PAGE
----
I've been reading chapters in "In the Dojo" by Dave Lowry as I get the chance. It's a wonderful book and I'm sure many of you have read it. I just finished the chapter on students and the last paragraph was a good one. If you ask any karateka why they started you will get many different answers that come easily. However, ask that same karateka why they stay and they may not be able to give an answer right away. It seems to get a little more complicated the longer you are "in it". At least that's the way it's been for me. Why do I stay? There are a few typical reasons: I love it, it makes me feel great, it's always a learning experience. If you ask me to look a little deeper I have to do a little more thinking about why I stay. At this point in my journey I have more frustration with my training, mostly due to being too hard on myself, asking to much. There is only so much I can do right now, and that's not an excuse. I train at least four days a week. I would train seven, but there are other factors in my life right now that also need my attention and I need to recognize that and respect that. There's work and there's my family. Training around my three year old is never a good idea. He gets upset, wants my attention, which he should have. There will be a time when he will be right at my side doing kata and kihones (at least I hope he will be there) and it will be easier to train with him. My husband also needs my attention. While he understands how important karate is in my life that understanding only goes so far. He is not a karateka and will never be one, and I also need to understand that.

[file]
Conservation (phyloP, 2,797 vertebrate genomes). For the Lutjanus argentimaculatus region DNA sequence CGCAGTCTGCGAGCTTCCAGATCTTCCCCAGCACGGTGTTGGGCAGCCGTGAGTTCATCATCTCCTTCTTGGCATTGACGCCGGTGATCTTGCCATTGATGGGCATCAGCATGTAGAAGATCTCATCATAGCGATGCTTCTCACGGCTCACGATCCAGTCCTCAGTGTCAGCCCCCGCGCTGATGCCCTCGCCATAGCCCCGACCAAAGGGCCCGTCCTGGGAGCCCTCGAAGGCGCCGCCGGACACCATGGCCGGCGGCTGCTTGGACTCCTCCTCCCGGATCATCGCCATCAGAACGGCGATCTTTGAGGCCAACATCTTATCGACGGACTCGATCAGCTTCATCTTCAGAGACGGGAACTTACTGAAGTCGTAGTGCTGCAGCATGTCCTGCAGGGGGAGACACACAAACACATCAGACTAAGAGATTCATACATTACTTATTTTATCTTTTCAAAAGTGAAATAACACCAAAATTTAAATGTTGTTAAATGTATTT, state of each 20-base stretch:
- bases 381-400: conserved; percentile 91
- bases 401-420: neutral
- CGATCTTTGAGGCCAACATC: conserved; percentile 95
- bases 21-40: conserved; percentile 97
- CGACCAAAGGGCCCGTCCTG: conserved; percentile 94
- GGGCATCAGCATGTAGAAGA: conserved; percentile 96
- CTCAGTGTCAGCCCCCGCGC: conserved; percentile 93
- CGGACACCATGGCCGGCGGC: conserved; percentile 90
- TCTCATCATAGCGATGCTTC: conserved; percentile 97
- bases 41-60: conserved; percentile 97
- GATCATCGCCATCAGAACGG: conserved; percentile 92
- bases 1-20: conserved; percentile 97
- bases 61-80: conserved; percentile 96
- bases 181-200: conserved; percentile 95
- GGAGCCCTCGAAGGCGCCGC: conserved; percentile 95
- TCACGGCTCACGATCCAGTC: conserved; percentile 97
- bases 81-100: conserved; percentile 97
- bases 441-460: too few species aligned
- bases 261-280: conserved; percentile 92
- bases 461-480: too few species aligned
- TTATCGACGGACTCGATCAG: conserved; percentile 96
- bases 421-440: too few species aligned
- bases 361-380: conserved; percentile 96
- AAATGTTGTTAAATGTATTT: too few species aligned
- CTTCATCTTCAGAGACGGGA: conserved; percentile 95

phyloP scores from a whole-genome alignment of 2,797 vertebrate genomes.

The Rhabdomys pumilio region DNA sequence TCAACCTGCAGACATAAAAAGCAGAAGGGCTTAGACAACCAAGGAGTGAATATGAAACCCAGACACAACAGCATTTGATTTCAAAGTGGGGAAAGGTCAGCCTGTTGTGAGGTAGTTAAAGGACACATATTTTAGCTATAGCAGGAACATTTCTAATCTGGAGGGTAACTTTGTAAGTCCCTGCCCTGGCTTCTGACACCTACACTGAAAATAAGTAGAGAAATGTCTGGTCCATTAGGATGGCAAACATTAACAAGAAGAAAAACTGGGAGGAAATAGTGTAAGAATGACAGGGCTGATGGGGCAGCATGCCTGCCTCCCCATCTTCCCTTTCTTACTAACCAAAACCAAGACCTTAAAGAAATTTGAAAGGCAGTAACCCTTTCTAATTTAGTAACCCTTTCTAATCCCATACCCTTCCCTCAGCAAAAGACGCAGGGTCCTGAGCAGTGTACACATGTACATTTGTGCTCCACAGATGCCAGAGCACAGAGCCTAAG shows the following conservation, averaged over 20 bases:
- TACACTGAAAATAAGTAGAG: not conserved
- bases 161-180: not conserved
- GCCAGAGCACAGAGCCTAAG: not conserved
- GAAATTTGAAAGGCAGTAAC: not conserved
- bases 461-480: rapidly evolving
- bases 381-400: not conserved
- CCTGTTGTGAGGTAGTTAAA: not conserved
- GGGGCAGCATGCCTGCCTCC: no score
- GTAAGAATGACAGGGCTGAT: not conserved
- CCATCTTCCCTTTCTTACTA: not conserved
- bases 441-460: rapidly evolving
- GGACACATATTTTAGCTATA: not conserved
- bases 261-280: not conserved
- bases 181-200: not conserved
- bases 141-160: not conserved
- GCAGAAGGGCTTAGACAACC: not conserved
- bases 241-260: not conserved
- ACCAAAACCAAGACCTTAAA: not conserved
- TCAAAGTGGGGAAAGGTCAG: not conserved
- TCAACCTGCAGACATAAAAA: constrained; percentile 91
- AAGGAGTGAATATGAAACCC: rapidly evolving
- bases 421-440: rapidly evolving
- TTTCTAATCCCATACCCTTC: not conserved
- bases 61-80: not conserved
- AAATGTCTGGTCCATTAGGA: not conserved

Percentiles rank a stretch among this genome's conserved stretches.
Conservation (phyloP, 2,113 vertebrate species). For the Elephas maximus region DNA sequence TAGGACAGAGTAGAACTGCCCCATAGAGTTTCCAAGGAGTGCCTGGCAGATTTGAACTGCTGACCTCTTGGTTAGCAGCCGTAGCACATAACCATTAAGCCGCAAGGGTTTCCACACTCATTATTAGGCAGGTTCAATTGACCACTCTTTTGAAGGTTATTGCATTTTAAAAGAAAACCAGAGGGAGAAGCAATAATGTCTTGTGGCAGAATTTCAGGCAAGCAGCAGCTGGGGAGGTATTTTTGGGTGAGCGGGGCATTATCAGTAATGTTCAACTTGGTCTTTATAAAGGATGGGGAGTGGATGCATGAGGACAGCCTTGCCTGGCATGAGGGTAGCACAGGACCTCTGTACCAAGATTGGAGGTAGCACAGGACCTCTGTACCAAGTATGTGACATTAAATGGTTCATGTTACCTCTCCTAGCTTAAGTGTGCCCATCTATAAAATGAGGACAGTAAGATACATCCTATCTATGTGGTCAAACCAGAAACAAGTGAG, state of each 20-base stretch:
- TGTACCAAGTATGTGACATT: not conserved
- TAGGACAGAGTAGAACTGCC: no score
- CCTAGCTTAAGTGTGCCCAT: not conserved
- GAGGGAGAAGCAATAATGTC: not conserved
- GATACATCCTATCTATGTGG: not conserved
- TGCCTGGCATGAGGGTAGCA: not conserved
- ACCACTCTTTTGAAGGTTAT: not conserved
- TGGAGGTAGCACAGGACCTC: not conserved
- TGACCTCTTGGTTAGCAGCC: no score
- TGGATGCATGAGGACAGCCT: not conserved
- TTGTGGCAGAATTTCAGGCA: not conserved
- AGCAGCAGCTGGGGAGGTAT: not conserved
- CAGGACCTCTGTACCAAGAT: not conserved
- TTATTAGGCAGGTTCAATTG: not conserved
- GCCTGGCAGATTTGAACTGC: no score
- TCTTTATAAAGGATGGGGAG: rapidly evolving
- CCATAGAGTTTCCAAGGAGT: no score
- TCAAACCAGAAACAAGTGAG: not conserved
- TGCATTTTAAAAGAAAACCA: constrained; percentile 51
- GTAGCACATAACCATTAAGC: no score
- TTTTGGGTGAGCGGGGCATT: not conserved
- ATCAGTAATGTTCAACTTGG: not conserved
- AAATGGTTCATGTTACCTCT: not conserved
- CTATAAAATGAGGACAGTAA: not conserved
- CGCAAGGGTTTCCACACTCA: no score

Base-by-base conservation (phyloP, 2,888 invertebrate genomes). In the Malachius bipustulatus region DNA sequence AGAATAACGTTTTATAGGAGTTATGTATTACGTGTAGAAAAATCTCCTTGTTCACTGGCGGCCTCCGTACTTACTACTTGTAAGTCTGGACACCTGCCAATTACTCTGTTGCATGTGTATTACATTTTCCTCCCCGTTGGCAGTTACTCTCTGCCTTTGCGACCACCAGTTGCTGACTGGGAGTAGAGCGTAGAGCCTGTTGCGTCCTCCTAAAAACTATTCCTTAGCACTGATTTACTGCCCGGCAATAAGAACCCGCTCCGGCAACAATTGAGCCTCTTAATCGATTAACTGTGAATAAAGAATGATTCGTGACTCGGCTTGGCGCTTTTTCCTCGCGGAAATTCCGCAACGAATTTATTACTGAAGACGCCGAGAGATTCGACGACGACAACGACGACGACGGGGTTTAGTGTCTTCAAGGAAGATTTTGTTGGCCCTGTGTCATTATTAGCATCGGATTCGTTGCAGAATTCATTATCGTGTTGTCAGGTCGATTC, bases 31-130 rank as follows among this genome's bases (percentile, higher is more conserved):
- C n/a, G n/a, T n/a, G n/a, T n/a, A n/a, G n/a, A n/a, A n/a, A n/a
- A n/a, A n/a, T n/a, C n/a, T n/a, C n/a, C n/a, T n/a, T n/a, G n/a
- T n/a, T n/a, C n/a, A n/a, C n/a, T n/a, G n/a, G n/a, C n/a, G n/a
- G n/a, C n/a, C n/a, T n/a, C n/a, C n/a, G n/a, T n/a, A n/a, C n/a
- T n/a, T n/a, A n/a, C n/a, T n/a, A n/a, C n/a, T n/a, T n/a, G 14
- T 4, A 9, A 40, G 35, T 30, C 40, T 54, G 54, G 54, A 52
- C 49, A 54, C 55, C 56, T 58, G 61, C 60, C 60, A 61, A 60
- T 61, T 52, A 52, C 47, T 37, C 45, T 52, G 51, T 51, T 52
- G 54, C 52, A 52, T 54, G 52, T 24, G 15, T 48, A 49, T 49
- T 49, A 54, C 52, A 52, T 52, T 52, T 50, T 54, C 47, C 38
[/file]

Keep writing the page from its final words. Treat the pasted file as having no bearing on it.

Karate is always on my mind: how my positioning could be better, how my hara could be stronger, how do I get those two to co-exist? I stay because it makes me think about how I hold my body and how I hold my mind. There is also the ritual behind it all. I am a habitual person and karate is very habit-oriented. I stay because of the people I train with. Each person possesses a different way of training, and some people are more challenging than others. I try to train with each and every one of my kohai and sempai. It provides a more rounded experience and I learn so much from them. What it comes down to is the learning. I am always a beginner because there is always something new to learn about the same move you have been doing over and over for 9 years. It is important that I always remember that because it will keep me humble in my practice.